Bhutan, the Himalayan kingdom nestled between Asian giants China and India, is now in the crosshairs of Beijing, the latest neighbour to face its high-pressure coercion. Bhutan has a ‘special relationship’ with India, with New Delhi advising Thimphu on the conduct of its foreign, defence and trade policies. In contrast, it has no diplomatic relations with China. Though it badly wants a toehold there, Beijing has so far not succeeded in opening an embassy in Bhutan. The kingdom has always kept China at a safe distance.
Bhutan, like India, is a country with which China has unresolved border issues. Beijing and Thimphu have held 24 rounds of inconclusive boundary talks. In June, China raised the border issue in an unlikely forum—at a virtual meet of the Global Environment Facility (GEF), a US-based forum established in 1992 ahead of the UN Earth Summit in Rio de Janeiro to tackle global warming. The GEF provides funds for small environment-friendly projects. Bhutan’s Sakteng wildlife sanctuary, an area with rich biodiversity, was to get funds to preserve its unique ecosystem. The Chinese representative raised objections at the meet, saying the sanctuary was located in a disputed area between China and Bhutan. The delegate said the area in the eastern tip of Bhutan was on the table for discussion in border talks. Despite Chinese objection, the GEF went ahead and allocated funds for Sakteng.
Raking up its eastern border, as is the case with its border with India’s Ladakh and Arunachal Pradesh, is in keeping with China’s all-round aggressive posture in Asia. Part of the playbook is to make sudden, shocking new claims to increase bargaining power elsewhere—this is the first time China laid claim to Sakteng. Later, Thimphu sent a demarche to Beijing.
Bhutan has differences with China about its western border, centered around the Doklam plateau, and in the central sector in Pasamlung and Jakarlung. Sakteng, in the east, was never disputed.
Former Indian ambassador to Bhutan, Pawan Varma, says, “China is possibly expanding the dispute to Sakteng to prepare for an eventual swap for a larger territory in a strategic location like Doklam.’’ He does not think that eastern Bhutan, adjoining Arunachal Pradesh, is of any strategic value to Beijing.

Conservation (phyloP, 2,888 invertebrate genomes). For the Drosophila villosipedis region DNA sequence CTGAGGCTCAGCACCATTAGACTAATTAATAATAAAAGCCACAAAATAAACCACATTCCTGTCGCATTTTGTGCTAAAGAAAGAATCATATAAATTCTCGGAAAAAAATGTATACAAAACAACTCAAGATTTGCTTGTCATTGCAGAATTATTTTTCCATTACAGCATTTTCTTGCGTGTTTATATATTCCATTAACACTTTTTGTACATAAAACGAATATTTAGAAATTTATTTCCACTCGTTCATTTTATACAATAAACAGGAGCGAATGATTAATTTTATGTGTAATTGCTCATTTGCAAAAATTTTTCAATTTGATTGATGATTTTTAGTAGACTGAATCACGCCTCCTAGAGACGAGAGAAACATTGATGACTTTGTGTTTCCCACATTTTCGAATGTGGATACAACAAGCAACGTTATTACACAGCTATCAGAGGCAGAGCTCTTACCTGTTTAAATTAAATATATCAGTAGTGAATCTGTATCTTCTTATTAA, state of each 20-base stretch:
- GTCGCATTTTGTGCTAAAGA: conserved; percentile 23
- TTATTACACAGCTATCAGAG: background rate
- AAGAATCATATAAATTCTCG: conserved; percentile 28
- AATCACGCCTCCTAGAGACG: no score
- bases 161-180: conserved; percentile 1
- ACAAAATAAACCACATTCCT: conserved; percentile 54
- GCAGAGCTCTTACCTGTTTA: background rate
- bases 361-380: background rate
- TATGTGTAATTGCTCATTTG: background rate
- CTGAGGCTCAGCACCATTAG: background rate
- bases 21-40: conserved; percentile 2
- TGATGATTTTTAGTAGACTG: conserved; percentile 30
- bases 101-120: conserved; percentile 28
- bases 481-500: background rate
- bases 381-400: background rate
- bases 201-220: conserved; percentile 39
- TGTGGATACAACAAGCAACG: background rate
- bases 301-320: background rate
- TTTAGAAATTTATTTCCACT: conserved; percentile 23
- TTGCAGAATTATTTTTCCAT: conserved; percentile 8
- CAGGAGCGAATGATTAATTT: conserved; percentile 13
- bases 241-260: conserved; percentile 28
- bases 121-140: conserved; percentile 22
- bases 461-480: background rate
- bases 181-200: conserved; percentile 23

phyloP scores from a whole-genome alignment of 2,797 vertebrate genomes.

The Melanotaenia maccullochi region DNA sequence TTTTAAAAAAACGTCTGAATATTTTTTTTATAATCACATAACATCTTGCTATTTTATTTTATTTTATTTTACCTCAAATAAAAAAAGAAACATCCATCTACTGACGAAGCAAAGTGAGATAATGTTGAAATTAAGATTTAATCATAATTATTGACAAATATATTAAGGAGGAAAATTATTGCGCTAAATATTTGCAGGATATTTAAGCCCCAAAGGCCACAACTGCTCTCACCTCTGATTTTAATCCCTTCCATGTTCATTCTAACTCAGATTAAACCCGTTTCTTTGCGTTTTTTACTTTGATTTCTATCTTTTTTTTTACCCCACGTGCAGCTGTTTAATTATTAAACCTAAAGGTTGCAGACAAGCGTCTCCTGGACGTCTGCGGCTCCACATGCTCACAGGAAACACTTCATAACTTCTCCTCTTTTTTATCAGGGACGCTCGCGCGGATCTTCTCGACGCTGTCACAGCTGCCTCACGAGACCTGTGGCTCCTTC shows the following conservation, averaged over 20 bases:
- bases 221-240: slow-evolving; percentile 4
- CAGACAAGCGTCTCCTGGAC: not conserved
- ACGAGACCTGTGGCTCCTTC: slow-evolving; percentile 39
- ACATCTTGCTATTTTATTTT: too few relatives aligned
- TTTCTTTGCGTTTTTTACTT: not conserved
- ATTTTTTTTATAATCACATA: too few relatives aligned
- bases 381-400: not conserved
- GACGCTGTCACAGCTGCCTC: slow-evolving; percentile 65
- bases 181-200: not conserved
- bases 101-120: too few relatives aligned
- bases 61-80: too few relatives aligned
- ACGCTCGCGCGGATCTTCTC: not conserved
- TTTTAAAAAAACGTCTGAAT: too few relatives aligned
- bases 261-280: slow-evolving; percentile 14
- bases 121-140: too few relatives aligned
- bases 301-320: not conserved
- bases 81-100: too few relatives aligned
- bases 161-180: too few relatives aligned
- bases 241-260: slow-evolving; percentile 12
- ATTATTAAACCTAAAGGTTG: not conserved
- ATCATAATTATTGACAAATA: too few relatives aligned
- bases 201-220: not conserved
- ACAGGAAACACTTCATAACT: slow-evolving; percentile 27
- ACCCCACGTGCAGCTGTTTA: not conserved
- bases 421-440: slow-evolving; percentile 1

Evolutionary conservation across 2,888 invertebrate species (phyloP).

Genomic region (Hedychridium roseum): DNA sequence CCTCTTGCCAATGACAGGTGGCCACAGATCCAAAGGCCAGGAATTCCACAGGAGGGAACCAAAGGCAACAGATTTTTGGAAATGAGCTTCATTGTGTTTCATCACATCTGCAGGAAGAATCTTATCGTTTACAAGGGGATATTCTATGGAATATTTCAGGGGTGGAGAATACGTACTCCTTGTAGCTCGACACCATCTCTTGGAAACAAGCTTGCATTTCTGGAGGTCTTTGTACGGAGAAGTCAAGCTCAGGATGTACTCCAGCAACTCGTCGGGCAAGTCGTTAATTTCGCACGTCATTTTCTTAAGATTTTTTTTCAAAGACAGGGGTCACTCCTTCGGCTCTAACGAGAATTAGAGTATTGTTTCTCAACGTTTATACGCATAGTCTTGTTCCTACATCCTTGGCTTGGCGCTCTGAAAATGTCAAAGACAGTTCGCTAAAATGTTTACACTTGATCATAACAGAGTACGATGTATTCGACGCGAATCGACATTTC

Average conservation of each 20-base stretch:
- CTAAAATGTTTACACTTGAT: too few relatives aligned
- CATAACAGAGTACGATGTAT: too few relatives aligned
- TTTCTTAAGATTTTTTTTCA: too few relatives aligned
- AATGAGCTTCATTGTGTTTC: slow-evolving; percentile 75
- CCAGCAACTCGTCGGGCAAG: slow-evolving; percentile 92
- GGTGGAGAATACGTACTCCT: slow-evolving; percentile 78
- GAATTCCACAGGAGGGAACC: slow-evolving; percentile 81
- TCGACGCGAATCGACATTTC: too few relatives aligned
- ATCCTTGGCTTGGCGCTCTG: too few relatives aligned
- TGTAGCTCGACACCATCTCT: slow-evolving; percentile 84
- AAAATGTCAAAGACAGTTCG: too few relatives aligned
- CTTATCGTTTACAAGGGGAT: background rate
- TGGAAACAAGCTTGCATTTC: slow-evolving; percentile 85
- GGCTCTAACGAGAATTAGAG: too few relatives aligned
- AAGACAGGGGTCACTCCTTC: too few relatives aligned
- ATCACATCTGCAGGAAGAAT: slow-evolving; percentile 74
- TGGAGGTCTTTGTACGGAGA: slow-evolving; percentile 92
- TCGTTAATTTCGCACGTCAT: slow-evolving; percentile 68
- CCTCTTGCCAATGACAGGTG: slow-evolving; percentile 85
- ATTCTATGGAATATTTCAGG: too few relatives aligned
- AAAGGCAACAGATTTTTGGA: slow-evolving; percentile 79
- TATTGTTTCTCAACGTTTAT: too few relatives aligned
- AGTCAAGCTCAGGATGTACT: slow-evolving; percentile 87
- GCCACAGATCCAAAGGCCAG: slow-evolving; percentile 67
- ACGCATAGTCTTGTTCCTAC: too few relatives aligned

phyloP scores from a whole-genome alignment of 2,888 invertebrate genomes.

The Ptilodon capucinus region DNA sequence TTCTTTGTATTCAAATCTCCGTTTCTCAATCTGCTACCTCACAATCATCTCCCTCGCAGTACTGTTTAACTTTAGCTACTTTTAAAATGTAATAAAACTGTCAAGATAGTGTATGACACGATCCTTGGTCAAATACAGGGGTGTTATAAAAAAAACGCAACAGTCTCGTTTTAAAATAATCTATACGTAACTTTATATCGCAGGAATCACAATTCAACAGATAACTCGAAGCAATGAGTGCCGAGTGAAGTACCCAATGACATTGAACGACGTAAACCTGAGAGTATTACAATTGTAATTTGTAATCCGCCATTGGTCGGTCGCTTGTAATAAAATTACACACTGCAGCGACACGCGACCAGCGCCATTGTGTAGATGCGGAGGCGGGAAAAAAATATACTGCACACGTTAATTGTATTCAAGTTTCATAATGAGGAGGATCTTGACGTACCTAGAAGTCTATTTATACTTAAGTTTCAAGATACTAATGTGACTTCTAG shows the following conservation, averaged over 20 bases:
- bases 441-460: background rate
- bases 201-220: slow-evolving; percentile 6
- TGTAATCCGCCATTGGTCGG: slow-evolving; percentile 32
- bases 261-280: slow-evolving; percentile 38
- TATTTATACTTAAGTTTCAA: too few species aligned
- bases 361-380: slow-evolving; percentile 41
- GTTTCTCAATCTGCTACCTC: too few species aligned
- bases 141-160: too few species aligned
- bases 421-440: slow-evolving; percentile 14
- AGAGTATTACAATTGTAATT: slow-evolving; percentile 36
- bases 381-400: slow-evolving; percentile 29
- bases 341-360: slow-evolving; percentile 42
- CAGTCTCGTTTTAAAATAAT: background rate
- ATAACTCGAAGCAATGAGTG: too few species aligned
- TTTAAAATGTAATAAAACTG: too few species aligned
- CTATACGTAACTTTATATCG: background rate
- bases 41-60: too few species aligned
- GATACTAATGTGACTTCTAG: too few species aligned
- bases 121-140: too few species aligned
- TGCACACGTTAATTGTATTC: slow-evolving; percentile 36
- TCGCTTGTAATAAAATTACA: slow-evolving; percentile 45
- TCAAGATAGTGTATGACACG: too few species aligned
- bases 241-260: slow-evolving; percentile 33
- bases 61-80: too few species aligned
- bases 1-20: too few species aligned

In 2017, during the 72-day Doklam standoff between India and China over road construction in Bhutanese territory, the kingdom was on a nervous edge. Doklam is in the India-Bhutan-China trijunction and is of strategic interest to India’s security. The plateau overlooks the ‘chicken’s neck’—the narrow strip of land in North Bengal which connects India’s Northeast to the mainland. Bhutan is wary of being caught in the increasingly fractious border dispute between the two Asian giants.
Of all of India’s neighbours, friendly ties with Bhutan have best stood the test of time. The 1949 friendship treaty with Bhutan, updated in 2007, has served both countries well. It was originally signed to keep China at bay as it increased its footprint in Tibet.
Today, India is Bhutan’s largest trading partner, and hydel power developed with Indian help is Bhutan’s biggest revenue earner. “But there is a miniscule section, mostly the young, who feel India’s embrace is too tight. That is natural and nothing to be alarmed about,’’ says Varma. Some Bhutanese business leaders also wish for closer trade links with China’s thriving economy. This view was shared by former Bhutanese PM Jigme Thinley (from 2008 to 2013), who felt that even at the risk of jeopardising ties with India, Bhutan could make use of the economic potential of its northern powerhouse.
New Delhi keeps a watchful eye on Bhutan-China ties. When Thinley met Chinese premier Wen Jiabao at the 2012 Earth Summit in Rio, India was not amused. Subsequently, it withdrew fuel subsidies in the middle of the 2013 national polls in Bhutan. It was restored after new PM Tshering Tobgay resumed charge. Some say the move ensured Thinley’s defeat. India denies the charge.